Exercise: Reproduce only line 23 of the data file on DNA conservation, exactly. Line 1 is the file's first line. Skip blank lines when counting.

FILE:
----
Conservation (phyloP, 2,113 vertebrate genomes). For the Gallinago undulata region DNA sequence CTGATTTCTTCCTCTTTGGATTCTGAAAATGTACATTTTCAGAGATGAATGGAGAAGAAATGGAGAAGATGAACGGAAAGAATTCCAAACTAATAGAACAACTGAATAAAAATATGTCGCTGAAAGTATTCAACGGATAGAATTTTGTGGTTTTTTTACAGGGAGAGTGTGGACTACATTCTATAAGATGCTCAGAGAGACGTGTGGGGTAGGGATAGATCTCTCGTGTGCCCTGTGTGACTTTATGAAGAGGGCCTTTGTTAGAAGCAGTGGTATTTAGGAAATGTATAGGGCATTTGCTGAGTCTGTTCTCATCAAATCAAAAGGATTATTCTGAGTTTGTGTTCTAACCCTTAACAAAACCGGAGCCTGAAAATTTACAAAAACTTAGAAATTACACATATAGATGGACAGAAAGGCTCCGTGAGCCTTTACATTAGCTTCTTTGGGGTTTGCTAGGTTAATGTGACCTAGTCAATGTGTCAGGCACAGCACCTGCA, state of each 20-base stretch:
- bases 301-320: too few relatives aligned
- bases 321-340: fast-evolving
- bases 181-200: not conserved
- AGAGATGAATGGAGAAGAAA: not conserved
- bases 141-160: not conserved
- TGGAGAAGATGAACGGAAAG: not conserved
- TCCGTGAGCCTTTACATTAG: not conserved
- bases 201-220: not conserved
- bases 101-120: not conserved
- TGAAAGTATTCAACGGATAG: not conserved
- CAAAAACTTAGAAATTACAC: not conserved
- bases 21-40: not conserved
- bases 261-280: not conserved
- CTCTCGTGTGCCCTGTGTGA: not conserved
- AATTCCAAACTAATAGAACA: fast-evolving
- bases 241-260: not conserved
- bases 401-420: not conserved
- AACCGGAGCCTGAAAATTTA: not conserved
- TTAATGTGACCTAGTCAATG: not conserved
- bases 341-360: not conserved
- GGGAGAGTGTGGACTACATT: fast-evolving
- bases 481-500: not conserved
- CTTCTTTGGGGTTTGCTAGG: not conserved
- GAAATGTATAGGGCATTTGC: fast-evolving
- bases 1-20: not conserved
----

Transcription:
- bases 481-500: not conserved